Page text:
The Jakarta Post
Set to improve the locals' standard of living by providing the most basic necessities, Light + Water = Life is a campaign by Yayasan Waterhouse Indonesia (Waterhouse Project) that collaborates with Singapore-based non-profit organization, the Sendalight Project. (instagram.com/waterhouse_project/File)
Nearly 60 million people in Indonesia are still experiencing a scarcity of clean water, especially in East Sumba where the supply of electricity remains a problem.
Set to improve the locals' standard of living by providing the most basic necessities, Light + Water = Life is a campaign by Yayasan Waterhouse Indonesia (Waterhouse Project) that is collaborating with a Singapore-based non-profit organization called the Sendalight Project. “We plan to help 500 families who live in Pambuatanjara village in East Sumba,” Waterhouse Project co-founder Thanya Ponggawa told The Jakarta Post on Wednesday.
“We will use a solar water pump to pump the water down the hill and up to their village through an underground channel,” said Priska Ponggawa, Thanya's sister, who co-founded the project alongside Eunice Salim and Cindy Angelina, adding that most of the villages in Sumba were located in the hills.
Meanwhile, Sendalight will distribute solar-powered lanterns to families with no electricity. The lanterns can be charged under the sun for six hours and they can last for 12 hours. “Last month we already distributed the lamps to 200 families in Pambuatanjara village, which is the first phase of the campaign,” said Thanya. Prior to having the lanterns, the locals used traditional kerosene lamps. “[Kerosene] lamps only give a glimmer of light; they are also fire hazards and their smoke is dangerous for the lungs.”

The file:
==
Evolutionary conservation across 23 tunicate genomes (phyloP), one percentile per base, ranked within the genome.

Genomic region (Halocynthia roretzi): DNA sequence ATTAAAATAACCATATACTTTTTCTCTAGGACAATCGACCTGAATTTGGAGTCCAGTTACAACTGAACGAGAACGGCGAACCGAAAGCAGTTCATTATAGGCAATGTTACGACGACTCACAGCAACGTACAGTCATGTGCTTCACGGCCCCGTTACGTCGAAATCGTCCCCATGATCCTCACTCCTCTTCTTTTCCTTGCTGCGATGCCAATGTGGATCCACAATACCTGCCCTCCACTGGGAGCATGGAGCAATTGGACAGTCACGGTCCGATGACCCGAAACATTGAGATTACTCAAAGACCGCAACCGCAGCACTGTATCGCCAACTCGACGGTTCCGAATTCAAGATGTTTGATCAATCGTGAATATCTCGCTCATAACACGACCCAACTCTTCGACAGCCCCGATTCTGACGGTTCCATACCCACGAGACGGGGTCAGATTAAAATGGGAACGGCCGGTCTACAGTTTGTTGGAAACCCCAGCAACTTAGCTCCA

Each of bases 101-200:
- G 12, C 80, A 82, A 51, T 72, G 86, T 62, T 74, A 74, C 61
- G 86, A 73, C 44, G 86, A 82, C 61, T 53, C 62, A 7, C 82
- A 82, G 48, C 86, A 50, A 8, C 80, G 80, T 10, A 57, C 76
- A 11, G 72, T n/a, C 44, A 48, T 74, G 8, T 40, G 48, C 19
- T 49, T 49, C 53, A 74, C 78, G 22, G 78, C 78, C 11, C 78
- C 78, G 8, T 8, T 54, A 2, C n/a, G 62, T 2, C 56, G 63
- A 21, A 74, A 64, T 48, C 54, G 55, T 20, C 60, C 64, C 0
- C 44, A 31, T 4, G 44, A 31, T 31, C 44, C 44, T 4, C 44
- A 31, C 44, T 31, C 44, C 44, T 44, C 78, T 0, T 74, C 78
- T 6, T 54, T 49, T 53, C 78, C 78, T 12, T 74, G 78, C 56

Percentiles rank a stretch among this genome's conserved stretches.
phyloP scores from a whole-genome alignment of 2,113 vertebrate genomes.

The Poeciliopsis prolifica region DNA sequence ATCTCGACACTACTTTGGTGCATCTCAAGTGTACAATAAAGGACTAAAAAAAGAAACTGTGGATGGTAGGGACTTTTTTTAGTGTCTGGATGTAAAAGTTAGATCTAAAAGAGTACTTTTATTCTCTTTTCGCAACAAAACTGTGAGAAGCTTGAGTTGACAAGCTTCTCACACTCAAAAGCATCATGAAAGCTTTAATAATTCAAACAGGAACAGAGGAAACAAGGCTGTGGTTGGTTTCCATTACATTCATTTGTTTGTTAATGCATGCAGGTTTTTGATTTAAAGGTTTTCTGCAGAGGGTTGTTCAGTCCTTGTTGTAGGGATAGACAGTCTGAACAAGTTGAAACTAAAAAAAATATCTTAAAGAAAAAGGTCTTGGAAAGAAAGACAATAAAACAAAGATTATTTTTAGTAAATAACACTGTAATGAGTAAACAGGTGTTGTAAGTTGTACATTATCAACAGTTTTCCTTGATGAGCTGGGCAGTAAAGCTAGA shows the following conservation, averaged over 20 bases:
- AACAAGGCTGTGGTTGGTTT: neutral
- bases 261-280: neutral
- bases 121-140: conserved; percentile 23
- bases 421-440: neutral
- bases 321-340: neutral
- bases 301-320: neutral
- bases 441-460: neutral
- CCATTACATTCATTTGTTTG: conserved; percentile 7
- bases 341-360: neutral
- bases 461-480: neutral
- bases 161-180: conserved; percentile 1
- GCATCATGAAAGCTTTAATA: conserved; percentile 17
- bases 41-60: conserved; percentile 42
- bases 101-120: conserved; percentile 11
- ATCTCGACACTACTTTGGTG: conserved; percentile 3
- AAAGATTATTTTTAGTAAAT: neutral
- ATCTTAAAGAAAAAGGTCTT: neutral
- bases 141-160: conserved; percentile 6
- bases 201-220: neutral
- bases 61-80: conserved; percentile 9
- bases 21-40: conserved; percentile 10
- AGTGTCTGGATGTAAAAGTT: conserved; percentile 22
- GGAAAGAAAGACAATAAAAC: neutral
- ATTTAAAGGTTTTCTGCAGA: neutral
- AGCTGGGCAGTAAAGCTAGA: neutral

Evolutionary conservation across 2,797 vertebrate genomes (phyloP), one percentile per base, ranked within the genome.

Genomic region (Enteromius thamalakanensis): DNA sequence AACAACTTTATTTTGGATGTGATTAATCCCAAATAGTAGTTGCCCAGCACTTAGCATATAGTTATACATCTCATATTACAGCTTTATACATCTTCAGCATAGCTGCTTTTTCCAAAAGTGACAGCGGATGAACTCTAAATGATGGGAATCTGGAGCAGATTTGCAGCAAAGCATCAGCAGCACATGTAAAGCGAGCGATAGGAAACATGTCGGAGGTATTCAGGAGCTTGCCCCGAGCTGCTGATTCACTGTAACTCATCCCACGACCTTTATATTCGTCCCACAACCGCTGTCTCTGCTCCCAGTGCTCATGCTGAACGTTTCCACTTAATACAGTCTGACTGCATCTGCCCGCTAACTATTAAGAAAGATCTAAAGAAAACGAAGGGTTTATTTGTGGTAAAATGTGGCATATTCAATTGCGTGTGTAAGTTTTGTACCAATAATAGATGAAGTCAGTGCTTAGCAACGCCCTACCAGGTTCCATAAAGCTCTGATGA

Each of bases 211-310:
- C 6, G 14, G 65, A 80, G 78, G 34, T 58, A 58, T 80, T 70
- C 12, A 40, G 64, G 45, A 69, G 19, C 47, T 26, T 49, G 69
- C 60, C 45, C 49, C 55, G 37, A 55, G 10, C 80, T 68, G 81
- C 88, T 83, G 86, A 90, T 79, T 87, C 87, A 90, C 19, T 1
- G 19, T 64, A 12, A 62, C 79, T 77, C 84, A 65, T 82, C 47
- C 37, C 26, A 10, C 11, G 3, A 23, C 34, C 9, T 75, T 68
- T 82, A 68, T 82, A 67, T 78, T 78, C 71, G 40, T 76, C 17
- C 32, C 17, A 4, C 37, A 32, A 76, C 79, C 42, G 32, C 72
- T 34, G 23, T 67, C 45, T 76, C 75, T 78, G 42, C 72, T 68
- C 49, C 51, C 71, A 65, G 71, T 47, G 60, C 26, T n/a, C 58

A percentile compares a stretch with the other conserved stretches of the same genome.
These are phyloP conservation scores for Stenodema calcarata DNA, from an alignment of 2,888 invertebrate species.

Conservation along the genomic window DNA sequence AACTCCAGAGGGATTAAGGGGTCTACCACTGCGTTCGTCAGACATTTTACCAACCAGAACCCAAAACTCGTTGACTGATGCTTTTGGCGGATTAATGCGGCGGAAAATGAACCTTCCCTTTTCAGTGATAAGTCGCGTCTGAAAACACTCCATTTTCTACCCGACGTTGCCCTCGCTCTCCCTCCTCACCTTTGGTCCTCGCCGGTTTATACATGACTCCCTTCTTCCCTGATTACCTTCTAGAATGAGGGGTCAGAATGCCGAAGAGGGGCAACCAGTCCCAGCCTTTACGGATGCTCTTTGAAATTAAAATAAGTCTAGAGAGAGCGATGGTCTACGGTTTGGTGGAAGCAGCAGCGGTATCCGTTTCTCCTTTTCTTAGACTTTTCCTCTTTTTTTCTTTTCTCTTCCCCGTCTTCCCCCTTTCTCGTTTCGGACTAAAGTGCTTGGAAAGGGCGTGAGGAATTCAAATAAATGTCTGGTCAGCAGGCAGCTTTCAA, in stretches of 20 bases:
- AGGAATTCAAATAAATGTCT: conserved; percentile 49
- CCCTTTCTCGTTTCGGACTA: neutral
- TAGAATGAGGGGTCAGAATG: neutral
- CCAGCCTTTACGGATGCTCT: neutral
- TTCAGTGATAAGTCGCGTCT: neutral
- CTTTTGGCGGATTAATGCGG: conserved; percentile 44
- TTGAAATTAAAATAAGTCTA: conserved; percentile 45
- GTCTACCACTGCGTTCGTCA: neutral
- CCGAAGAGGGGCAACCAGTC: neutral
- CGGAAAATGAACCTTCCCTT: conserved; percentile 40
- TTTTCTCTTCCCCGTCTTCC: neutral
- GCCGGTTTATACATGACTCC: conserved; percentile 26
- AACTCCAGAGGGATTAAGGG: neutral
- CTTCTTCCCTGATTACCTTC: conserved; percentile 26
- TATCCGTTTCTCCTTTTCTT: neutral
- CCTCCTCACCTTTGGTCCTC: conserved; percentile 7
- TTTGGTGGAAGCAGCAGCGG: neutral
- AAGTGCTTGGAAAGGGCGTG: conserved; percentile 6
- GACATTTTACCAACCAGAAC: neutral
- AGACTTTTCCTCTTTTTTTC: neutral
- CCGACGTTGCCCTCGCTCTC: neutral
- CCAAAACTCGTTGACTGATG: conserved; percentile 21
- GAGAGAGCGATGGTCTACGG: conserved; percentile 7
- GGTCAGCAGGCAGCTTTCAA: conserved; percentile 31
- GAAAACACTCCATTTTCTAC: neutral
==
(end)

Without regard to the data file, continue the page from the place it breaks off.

(Read also: Bajo ‘water tribe’ choked by water crisis)
According to the Waterhouse Project, the scarcity of clean water in Pambuatanjara had made a bad impact on various essential aspects of local lives, such as health, education and their work as farmers. The residents, especially mothers and children, usually have to often go back and forth to the water source. “[The water source) is actually not that far, but the water replenishes slowly, thus it is named mata air menunggu (waiting for the water),” said Thanya. The situation will get severe between September and December when the dry season comes. “They have to buy water for Rp 250,000 [US$19.13] per tank, while they only earn Rp 500,000 per month."
For the first phase of the campaign, the Waterhouse Project cooperated with the United Nations Development Programme (UNDP) and with several other parties, including Ling Ling restaurant where a charity dinner and art auction was held on Wednesday.
The foundation plans to help another four villages next year. Those who are interested in participating in the charity may visit the organization's Instagram account. (kes)
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